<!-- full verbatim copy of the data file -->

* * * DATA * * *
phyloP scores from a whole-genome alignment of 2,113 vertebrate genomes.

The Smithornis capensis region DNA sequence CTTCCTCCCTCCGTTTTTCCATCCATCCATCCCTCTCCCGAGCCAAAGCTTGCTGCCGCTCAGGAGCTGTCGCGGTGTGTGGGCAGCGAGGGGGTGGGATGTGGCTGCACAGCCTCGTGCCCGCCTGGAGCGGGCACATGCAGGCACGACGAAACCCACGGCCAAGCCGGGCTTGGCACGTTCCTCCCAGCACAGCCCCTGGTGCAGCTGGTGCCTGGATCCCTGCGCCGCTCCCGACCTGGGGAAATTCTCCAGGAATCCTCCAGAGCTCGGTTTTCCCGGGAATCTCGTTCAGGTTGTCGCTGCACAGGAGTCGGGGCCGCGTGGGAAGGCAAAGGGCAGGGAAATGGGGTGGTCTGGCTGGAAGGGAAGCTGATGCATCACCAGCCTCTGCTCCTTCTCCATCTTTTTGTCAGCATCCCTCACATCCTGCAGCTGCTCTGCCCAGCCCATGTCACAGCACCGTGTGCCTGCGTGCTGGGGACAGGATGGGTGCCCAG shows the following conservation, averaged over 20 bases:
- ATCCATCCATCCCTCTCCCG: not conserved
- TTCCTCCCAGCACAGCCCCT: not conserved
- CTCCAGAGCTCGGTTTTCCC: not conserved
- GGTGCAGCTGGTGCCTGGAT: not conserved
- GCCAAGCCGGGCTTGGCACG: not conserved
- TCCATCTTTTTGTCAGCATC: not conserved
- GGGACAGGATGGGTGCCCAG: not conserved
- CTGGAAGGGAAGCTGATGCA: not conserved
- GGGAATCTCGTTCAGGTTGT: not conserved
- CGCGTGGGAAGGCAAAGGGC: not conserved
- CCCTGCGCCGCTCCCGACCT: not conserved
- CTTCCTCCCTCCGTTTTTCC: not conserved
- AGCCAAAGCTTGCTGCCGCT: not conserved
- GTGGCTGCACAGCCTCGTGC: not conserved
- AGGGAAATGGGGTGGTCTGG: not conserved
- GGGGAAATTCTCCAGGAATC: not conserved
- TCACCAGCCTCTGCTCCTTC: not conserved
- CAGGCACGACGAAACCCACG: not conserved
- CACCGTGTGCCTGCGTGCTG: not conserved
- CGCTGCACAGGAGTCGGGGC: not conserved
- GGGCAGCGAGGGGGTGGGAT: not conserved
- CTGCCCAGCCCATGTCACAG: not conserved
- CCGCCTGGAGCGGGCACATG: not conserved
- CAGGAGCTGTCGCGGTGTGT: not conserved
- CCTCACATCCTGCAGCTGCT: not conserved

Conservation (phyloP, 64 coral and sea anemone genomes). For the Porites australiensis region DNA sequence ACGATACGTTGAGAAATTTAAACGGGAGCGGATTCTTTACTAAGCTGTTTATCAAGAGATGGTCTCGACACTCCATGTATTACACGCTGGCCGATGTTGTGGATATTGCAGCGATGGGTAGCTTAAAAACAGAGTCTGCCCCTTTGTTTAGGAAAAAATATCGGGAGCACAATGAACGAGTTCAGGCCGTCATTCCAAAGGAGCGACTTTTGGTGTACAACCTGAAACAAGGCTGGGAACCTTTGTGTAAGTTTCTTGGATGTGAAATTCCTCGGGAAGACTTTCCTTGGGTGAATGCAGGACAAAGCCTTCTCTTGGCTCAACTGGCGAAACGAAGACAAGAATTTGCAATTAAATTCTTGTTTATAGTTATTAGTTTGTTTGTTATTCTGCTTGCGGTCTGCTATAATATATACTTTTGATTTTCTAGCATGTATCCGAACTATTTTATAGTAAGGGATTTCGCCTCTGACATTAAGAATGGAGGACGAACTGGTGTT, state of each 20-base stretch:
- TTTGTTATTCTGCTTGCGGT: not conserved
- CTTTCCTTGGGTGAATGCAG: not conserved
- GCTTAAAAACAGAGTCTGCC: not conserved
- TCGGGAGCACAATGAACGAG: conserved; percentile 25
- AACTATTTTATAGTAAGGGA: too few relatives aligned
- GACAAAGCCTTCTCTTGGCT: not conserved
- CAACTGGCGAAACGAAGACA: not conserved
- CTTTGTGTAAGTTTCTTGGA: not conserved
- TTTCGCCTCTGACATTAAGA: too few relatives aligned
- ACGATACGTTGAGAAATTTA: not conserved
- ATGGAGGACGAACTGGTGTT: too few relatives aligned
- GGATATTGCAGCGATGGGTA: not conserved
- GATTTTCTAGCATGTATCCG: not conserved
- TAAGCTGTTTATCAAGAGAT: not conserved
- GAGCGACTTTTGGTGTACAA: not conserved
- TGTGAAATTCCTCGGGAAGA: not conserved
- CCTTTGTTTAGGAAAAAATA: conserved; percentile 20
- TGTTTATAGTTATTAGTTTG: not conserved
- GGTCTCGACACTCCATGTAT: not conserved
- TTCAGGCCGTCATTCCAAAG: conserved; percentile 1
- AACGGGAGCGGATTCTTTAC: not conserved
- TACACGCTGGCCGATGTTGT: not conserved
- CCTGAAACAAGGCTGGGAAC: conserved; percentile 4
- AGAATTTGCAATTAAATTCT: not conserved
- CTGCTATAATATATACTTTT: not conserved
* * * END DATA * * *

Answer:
phyloP scores from a whole-genome alignment of 2,113 vertebrate genomes.

The Smithornis capensis region DNA sequence CTTCCTCCCTCCGTTTTTCCATCCATCCATCCCTCTCCCGAGCCAAAGCTTGCTGCCGCTCAGGAGCTGTCGCGGTGTGTGGGCAGCGAGGGGGTGGGATGTGGCTGCACAGCCTCGTGCCCGCCTGGAGCGGGCACATGCAGGCACGACGAAACCCACGGCCAAGCCGGGCTTGGCACGTTCCTCCCAGCACAGCCCCTGGTGCAGCTGGTGCCTGGATCCCTGCGCCGCTCCCGACCTGGGGAAATTCTCCAGGAATCCTCCAGAGCTCGGTTTTCCCGGGAATCTCGTTCAGGTTGTCGCTGCACAGGAGTCGGGGCCGCGTGGGAAGGCAAAGGGCAGGGAAATGGGGTGGTCTGGCTGGAAGGGAAGCTGATGCATCACCAGCCTCTGCTCCTTCTCCATCTTTTTGTCAGCATCCCTCACATCCTGCAGCTGCTCTGCCCAGCCCATGTCACAGCACCGTGTGCCTGCGTGCTGGGGACAGGATGGGTGCCCAG shows the following conservation, averaged over 20 bases:
- ATCCATCCATCCCTCTCCCG: not conserved
- TTCCTCCCAGCACAGCCCCT: not conserved
- CTCCAGAGCTCGGTTTTCCC: not conserved
- GGTGCAGCTGGTGCCTGGAT: not conserved
- GCCAAGCCGGGCTTGGCACG: not conserved
- TCCATCTTTTTGTCAGCATC: not conserved
- GGGACAGGATGGGTGCCCAG: not conserved
- CTGGAAGGGAAGCTGATGCA: not conserved
- GGGAATCTCGTTCAGGTTGT: not conserved
- CGCGTGGGAAGGCAAAGGGC: not conserved
- CCCTGCGCCGCTCCCGACCT: not conserved
- CTTCCTCCCTCCGTTTTTCC: not conserved
- AGCCAAAGCTTGCTGCCGCT: not conserved
- GTGGCTGCACAGCCTCGTGC: not conserved
- AGGGAAATGGGGTGGTCTGG: not conserved
- GGGGAAATTCTCCAGGAATC: not conserved
- TCACCAGCCTCTGCTCCTTC: not conserved
- CAGGCACGACGAAACCCACG: not conserved
- CACCGTGTGCCTGCGTGCTG: not conserved
- CGCTGCACAGGAGTCGGGGC: not conserved
- GGGCAGCGAGGGGGTGGGAT: not conserved
- CTGCCCAGCCCATGTCACAG: not conserved
- CCGCCTGGAGCGGGCACATG: not conserved
- CAGGAGCTGTCGCGGTGTGT: not conserved
- CCTCACATCCTGCAGCTGCT: not conserved

Conservation (phyloP, 64 coral and sea anemone genomes). For the Porites australiensis region DNA sequence ACGATACGTTGAGAAATTTAAACGGGAGCGGATTCTTTACTAAGCTGTTTATCAAGAGATGGTCTCGACACTCCATGTATTACACGCTGGCCGATGTTGTGGATATTGCAGCGATGGGTAGCTTAAAAACAGAGTCTGCCCCTTTGTTTAGGAAAAAATATCGGGAGCACAATGAACGAGTTCAGGCCGTCATTCCAAAGGAGCGACTTTTGGTGTACAACCTGAAACAAGGCTGGGAACCTTTGTGTAAGTTTCTTGGATGTGAAATTCCTCGGGAAGACTTTCCTTGGGTGAATGCAGGACAAAGCCTTCTCTTGGCTCAACTGGCGAAACGAAGACAAGAATTTGCAATTAAATTCTTGTTTATAGTTATTAGTTTGTTTGTTATTCTGCTTGCGGTCTGCTATAATATATACTTTTGATTTTCTAGCATGTATCCGAACTATTTTATAGTAAGGGATTTCGCCTCTGACATTAAGAATGGAGGACGAACTGGTGTT, state of each 20-base stretch:
- TTTGTTATTCTGCTTGCGGT: not conserved
- CTTTCCTTGGGTGAATGCAG: not conserved
- GCTTAAAAACAGAGTCTGCC: not conserved
- TCGGGAGCACAATGAACGAG: conserved; percentile 25
- AACTATTTTATAGTAAGGGA: too few relatives aligned
- GACAAAGCCTTCTCTTGGCT: not conserved
- CAACTGGCGAAACGAAGACA: not conserved
- CTTTGTGTAAGTTTCTTGGA: not conserved
- TTTCGCCTCTGACATTAAGA: too few relatives aligned
- ACGATACGTTGAGAAATTTA: not conserved
- ATGGAGGACGAACTGGTGTT: too few relatives aligned
- GGATATTGCAGCGATGGGTA: not conserved
- GATTTTCTAGCATGTATCCG: not conserved
- TAAGCTGTTTATCAAGAGAT: not conserved
- GAGCGACTTTTGGTGTACAA: not conserved
- TGTGAAATTCCTCGGGAAGA: not conserved
- CCTTTGTTTAGGAAAAAATA: conserved; percentile 20
- TGTTTATAGTTATTAGTTTG: not conserved
- GGTCTCGACACTCCATGTAT: not conserved
- TTCAGGCCGTCATTCCAAAG: conserved; percentile 1
- AACGGGAGCGGATTCTTTAC: not conserved
- TACACGCTGGCCGATGTTGT: not conserved
- CCTGAAACAAGGCTGGGAAC: conserved; percentile 4
- AGAATTTGCAATTAAATTCT: not conserved
- CTGCTATAATATATACTTTT: not conserved